This Bud’s for you

For half a century, Bud Martinez has been on duty at the Shell station garage

Photographs of Bud Martinez by Mina Pahlevan

By Syed Ali

Bud Martinez comes to work most Monday mornings at the garage at the Shell gas station at California and Steiner Streets, just as he has for more than 50 years — and more than a decade after he sold the station and vowed to retire.

In 1952, he started working at the Shell station. Before long he took a former employer’s offer of help and, for $4,000, bought the station. In 1996, after decades of long hours and hard labor, Martinez decided to sell the station and retire. But just when he thought he was done, the station pulled him back. “The fellow I sold it to made some mistakes, so I came back to help him,” says Martinez. “Things didn’t work out, so Shell Oil Company took it over and hired a management company. I’ve been here ever since and there have been four new owners. I’m still here, but not as the boss.”

Martinez’s honesty and charm have been a magnet not only for the locals, but for many of the city’s notables as well. His customers have ranged from department store magnate Cyril Magnin to basketball hall of famer Nate Thurmond, with plenty of corporate chiefs and the occasional 49er and Raider.

One of the most beloved of Martinez’s high-profile customers was Herb Caen, the Chronicle columnist who would bring his Jaguar — he called it the White Rat — in for service. “Herb was a prince,” says Martinez. “He put me in his column four or five times, and every time he did that, this place would get stacked with cars. I got a lot of business from him — I couldn’t buy that kind of advertising. He was a wonderful man.”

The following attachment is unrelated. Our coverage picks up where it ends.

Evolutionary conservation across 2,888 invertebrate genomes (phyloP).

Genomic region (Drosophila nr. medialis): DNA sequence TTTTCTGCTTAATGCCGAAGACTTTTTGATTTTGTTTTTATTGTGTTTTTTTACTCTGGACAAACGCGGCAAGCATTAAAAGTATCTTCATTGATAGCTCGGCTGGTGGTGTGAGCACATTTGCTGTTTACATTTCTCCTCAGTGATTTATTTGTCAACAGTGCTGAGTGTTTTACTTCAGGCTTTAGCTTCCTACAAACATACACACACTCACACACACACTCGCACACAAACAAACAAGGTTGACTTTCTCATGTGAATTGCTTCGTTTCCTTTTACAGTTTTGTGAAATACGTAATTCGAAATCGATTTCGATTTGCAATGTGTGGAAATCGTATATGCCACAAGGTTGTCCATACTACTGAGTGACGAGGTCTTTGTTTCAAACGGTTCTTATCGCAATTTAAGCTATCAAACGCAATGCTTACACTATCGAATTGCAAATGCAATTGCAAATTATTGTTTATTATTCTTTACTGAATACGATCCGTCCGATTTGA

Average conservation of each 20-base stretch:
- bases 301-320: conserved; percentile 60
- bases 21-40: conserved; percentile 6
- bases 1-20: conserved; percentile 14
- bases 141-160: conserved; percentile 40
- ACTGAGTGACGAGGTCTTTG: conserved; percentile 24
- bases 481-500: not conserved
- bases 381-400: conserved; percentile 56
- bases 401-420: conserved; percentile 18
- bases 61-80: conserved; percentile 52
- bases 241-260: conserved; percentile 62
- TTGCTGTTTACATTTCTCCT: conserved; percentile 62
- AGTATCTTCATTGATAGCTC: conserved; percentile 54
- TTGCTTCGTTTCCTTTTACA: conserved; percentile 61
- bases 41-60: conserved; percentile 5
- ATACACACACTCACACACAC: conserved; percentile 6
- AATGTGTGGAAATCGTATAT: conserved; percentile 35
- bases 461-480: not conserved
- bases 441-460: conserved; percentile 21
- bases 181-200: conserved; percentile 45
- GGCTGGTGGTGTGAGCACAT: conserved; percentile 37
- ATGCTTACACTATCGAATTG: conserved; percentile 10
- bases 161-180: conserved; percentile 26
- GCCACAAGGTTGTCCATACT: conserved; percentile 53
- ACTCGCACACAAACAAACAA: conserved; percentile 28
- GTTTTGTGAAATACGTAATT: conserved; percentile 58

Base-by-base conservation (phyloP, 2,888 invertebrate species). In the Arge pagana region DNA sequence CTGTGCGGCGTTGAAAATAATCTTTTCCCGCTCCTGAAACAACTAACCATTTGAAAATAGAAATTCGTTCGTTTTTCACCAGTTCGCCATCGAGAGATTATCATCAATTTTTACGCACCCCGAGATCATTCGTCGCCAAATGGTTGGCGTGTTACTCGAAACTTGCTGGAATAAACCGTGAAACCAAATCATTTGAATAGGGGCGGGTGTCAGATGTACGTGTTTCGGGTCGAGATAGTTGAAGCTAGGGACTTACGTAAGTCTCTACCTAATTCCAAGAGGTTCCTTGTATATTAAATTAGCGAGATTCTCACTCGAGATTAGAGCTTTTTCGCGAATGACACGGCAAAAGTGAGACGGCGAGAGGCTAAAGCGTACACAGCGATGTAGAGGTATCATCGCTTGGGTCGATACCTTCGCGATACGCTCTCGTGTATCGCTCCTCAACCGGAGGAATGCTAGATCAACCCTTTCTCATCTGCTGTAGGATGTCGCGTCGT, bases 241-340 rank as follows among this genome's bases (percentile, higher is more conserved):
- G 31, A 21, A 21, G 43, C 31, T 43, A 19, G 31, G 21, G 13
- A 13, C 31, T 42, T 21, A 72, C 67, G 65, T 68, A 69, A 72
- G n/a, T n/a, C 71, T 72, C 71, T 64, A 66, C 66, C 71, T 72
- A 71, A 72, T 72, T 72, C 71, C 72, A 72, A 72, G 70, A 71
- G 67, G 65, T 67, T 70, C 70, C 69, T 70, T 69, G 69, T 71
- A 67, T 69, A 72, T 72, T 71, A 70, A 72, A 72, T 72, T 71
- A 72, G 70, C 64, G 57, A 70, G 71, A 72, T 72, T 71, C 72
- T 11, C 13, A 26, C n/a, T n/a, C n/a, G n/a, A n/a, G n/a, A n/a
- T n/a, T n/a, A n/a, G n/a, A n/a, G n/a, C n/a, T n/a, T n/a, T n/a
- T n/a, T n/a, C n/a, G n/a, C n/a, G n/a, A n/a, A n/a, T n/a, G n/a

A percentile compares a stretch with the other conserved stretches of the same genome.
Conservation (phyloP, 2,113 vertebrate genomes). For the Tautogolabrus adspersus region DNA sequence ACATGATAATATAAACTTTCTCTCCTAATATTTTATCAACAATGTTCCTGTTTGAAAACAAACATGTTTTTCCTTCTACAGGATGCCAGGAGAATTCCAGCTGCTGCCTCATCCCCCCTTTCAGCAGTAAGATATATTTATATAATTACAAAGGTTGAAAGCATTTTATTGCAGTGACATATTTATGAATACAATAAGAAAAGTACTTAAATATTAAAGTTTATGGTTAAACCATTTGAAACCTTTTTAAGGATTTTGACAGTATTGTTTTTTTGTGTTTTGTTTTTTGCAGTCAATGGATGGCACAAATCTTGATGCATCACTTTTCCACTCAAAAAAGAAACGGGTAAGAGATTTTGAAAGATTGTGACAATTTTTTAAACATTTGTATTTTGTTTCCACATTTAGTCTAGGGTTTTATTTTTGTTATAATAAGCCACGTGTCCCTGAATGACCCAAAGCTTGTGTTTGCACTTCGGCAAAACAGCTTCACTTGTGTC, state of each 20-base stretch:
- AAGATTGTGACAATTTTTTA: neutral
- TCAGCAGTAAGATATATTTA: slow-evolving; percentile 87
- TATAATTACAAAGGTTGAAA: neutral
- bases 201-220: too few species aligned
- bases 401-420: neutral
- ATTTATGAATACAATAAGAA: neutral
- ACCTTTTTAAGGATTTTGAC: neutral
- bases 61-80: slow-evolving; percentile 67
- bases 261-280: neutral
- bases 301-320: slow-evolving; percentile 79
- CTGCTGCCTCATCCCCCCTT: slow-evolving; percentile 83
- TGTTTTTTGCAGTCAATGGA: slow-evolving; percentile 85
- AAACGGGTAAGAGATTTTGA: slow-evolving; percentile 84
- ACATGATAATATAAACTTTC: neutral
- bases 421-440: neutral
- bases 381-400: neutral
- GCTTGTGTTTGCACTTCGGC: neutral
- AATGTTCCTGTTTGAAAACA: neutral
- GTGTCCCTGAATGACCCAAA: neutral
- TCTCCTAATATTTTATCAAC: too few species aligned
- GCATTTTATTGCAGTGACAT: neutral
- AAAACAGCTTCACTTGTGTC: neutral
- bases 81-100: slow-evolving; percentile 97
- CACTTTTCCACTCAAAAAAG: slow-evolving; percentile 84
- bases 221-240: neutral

At 78, Bud Martinez is still under the engine.

Martinez says one of the most unusual cars he came across was basketball legend Wilt Chamberlain’s pink Mercedes convertible. “He was so tall and his seat was so far back that I had to scoot all the way down just to reach his pedals,” says Martinez, laughing at the memory. “I could barely see above the steering wheel.” Chamberlain and Raider Hall of Famer Gene Upshaw would leave their cars at the station and walk over to eat at Thurmond’s barbecue joint on Fillmore Street.

Martinez has been servicing the community for so long that he’s seen several generations of customers. Many of his regulars eventually brought in their children, and many have brought their grandchildren. “Customers come in all the time and say, ‘You know my mom and dad!’ ” he says. “It’s unbelievable I’ve been here that long.”

Douglas Fredell, the current owner of Shell Auto Repair, asked Martinez to stay on when he took over the garage. “Many, many people who live around here know him,” says Fredell. “People stop by several times a week just asking where he is, or if he’s still working.” Fredell says Martinez, at 78, is an ideal employee. “He’s a hard worker and he’s super reliable,” Fredell says. “He’s got that old-fashioned sensibility about him of how to treat people and how he carries his work ethic. Then, of course, he wants to keep working. Even if I told him not to come in anymore, he’d still come in.”

Martinez says it’s the customers who keep him on the corner of California and Steiner. “I enjoy working on cars and fixing problems, but it’s mainly the people,” he says. “It’s been my life for 57 years and we’ve got the best customers in the world here.”

Now Martinez works at the station only three days a week, Mondays through Wednesdays. “Right now, I’m going month to month,” he says. “The only thing that’s going to stop me is arthritis.”

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